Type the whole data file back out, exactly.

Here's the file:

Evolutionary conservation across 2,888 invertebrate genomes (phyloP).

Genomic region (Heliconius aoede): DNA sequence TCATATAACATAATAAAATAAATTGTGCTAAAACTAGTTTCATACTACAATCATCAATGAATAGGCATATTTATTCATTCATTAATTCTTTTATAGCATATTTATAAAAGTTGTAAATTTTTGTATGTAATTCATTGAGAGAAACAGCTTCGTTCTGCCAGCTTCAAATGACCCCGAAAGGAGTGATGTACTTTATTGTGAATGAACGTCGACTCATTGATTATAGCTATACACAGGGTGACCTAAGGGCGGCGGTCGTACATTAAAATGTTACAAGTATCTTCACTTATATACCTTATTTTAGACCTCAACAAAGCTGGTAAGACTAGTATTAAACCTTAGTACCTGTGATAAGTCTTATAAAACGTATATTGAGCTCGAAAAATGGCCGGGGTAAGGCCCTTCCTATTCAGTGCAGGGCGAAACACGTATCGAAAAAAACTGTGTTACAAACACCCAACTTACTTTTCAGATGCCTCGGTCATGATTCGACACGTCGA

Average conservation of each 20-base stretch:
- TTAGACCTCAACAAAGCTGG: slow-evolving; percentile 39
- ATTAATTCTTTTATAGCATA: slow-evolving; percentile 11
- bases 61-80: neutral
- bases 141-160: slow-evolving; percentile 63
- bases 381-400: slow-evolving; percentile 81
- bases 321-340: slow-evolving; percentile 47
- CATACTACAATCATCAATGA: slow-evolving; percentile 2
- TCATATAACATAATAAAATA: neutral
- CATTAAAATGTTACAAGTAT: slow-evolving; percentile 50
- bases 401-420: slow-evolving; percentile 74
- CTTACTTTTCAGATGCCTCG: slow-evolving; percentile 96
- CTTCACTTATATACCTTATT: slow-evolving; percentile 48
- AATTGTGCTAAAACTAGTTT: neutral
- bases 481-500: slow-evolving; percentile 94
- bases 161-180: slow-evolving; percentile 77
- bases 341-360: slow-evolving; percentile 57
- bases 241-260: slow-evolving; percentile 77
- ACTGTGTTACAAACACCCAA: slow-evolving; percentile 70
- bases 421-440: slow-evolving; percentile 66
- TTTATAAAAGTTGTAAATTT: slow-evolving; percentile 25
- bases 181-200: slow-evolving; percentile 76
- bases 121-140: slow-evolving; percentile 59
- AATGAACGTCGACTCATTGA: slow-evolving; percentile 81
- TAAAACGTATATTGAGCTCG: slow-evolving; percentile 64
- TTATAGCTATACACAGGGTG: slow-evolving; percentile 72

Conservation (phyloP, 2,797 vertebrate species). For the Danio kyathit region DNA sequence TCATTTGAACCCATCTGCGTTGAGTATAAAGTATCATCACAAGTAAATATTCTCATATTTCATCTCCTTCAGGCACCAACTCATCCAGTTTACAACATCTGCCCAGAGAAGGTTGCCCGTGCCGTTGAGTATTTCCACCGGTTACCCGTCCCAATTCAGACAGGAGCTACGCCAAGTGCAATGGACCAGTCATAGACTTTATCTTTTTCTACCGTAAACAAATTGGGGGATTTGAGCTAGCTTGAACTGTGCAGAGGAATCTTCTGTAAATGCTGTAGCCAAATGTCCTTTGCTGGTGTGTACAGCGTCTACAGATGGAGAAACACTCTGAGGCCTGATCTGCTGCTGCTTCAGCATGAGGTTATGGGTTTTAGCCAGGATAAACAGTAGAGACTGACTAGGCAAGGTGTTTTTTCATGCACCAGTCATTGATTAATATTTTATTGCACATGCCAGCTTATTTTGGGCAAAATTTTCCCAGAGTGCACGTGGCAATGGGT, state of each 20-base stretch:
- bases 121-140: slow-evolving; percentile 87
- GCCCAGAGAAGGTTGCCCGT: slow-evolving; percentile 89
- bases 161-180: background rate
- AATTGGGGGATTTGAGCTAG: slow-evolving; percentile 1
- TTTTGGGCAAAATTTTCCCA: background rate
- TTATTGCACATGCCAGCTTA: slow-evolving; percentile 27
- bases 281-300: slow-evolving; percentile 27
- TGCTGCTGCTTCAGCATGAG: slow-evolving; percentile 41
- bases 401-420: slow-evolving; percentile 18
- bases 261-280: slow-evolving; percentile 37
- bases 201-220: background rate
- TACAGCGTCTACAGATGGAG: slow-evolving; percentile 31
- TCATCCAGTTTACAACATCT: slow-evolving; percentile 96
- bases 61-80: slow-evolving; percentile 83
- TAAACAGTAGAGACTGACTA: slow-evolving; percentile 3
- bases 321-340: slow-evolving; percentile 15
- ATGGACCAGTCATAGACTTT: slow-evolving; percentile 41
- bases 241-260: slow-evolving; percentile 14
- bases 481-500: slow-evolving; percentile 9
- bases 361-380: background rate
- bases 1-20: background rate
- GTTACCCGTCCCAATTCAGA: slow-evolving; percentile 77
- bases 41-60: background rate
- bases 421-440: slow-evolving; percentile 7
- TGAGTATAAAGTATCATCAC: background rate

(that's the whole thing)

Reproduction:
Evolutionary conservation across 2,888 invertebrate genomes (phyloP).

Genomic region (Heliconius aoede): DNA sequence TCATATAACATAATAAAATAAATTGTGCTAAAACTAGTTTCATACTACAATCATCAATGAATAGGCATATTTATTCATTCATTAATTCTTTTATAGCATATTTATAAAAGTTGTAAATTTTTGTATGTAATTCATTGAGAGAAACAGCTTCGTTCTGCCAGCTTCAAATGACCCCGAAAGGAGTGATGTACTTTATTGTGAATGAACGTCGACTCATTGATTATAGCTATACACAGGGTGACCTAAGGGCGGCGGTCGTACATTAAAATGTTACAAGTATCTTCACTTATATACCTTATTTTAGACCTCAACAAAGCTGGTAAGACTAGTATTAAACCTTAGTACCTGTGATAAGTCTTATAAAACGTATATTGAGCTCGAAAAATGGCCGGGGTAAGGCCCTTCCTATTCAGTGCAGGGCGAAACACGTATCGAAAAAAACTGTGTTACAAACACCCAACTTACTTTTCAGATGCCTCGGTCATGATTCGACACGTCGA

Average conservation of each 20-base stretch:
- TTAGACCTCAACAAAGCTGG: slow-evolving; percentile 39
- ATTAATTCTTTTATAGCATA: slow-evolving; percentile 11
- bases 61-80: neutral
- bases 141-160: slow-evolving; percentile 63
- bases 381-400: slow-evolving; percentile 81
- bases 321-340: slow-evolving; percentile 47
- CATACTACAATCATCAATGA: slow-evolving; percentile 2
- TCATATAACATAATAAAATA: neutral
- CATTAAAATGTTACAAGTAT: slow-evolving; percentile 50
- bases 401-420: slow-evolving; percentile 74
- CTTACTTTTCAGATGCCTCG: slow-evolving; percentile 96
- CTTCACTTATATACCTTATT: slow-evolving; percentile 48
- AATTGTGCTAAAACTAGTTT: neutral
- bases 481-500: slow-evolving; percentile 94
- bases 161-180: slow-evolving; percentile 77
- bases 341-360: slow-evolving; percentile 57
- bases 241-260: slow-evolving; percentile 77
- ACTGTGTTACAAACACCCAA: slow-evolving; percentile 70
- bases 421-440: slow-evolving; percentile 66
- TTTATAAAAGTTGTAAATTT: slow-evolving; percentile 25
- bases 181-200: slow-evolving; percentile 76
- bases 121-140: slow-evolving; percentile 59
- AATGAACGTCGACTCATTGA: slow-evolving; percentile 81
- TAAAACGTATATTGAGCTCG: slow-evolving; percentile 64
- TTATAGCTATACACAGGGTG: slow-evolving; percentile 72

Conservation (phyloP, 2,797 vertebrate species). For the Danio kyathit region DNA sequence TCATTTGAACCCATCTGCGTTGAGTATAAAGTATCATCACAAGTAAATATTCTCATATTTCATCTCCTTCAGGCACCAACTCATCCAGTTTACAACATCTGCCCAGAGAAGGTTGCCCGTGCCGTTGAGTATTTCCACCGGTTACCCGTCCCAATTCAGACAGGAGCTACGCCAAGTGCAATGGACCAGTCATAGACTTTATCTTTTTCTACCGTAAACAAATTGGGGGATTTGAGCTAGCTTGAACTGTGCAGAGGAATCTTCTGTAAATGCTGTAGCCAAATGTCCTTTGCTGGTGTGTACAGCGTCTACAGATGGAGAAACACTCTGAGGCCTGATCTGCTGCTGCTTCAGCATGAGGTTATGGGTTTTAGCCAGGATAAACAGTAGAGACTGACTAGGCAAGGTGTTTTTTCATGCACCAGTCATTGATTAATATTTTATTGCACATGCCAGCTTATTTTGGGCAAAATTTTCCCAGAGTGCACGTGGCAATGGGT, state of each 20-base stretch:
- bases 121-140: slow-evolving; percentile 87
- GCCCAGAGAAGGTTGCCCGT: slow-evolving; percentile 89
- bases 161-180: background rate
- AATTGGGGGATTTGAGCTAG: slow-evolving; percentile 1
- TTTTGGGCAAAATTTTCCCA: background rate
- TTATTGCACATGCCAGCTTA: slow-evolving; percentile 27
- bases 281-300: slow-evolving; percentile 27
- TGCTGCTGCTTCAGCATGAG: slow-evolving; percentile 41
- bases 401-420: slow-evolving; percentile 18
- bases 261-280: slow-evolving; percentile 37
- bases 201-220: background rate
- TACAGCGTCTACAGATGGAG: slow-evolving; percentile 31
- TCATCCAGTTTACAACATCT: slow-evolving; percentile 96
- bases 61-80: slow-evolving; percentile 83
- TAAACAGTAGAGACTGACTA: slow-evolving; percentile 3
- bases 321-340: slow-evolving; percentile 15
- ATGGACCAGTCATAGACTTT: slow-evolving; percentile 41
- bases 241-260: slow-evolving; percentile 14
- bases 481-500: slow-evolving; percentile 9
- bases 361-380: background rate
- bases 1-20: background rate
- GTTACCCGTCCCAATTCAGA: slow-evolving; percentile 77
- bases 41-60: background rate
- bases 421-440: slow-evolving; percentile 7
- TGAGTATAAAGTATCATCAC: background rate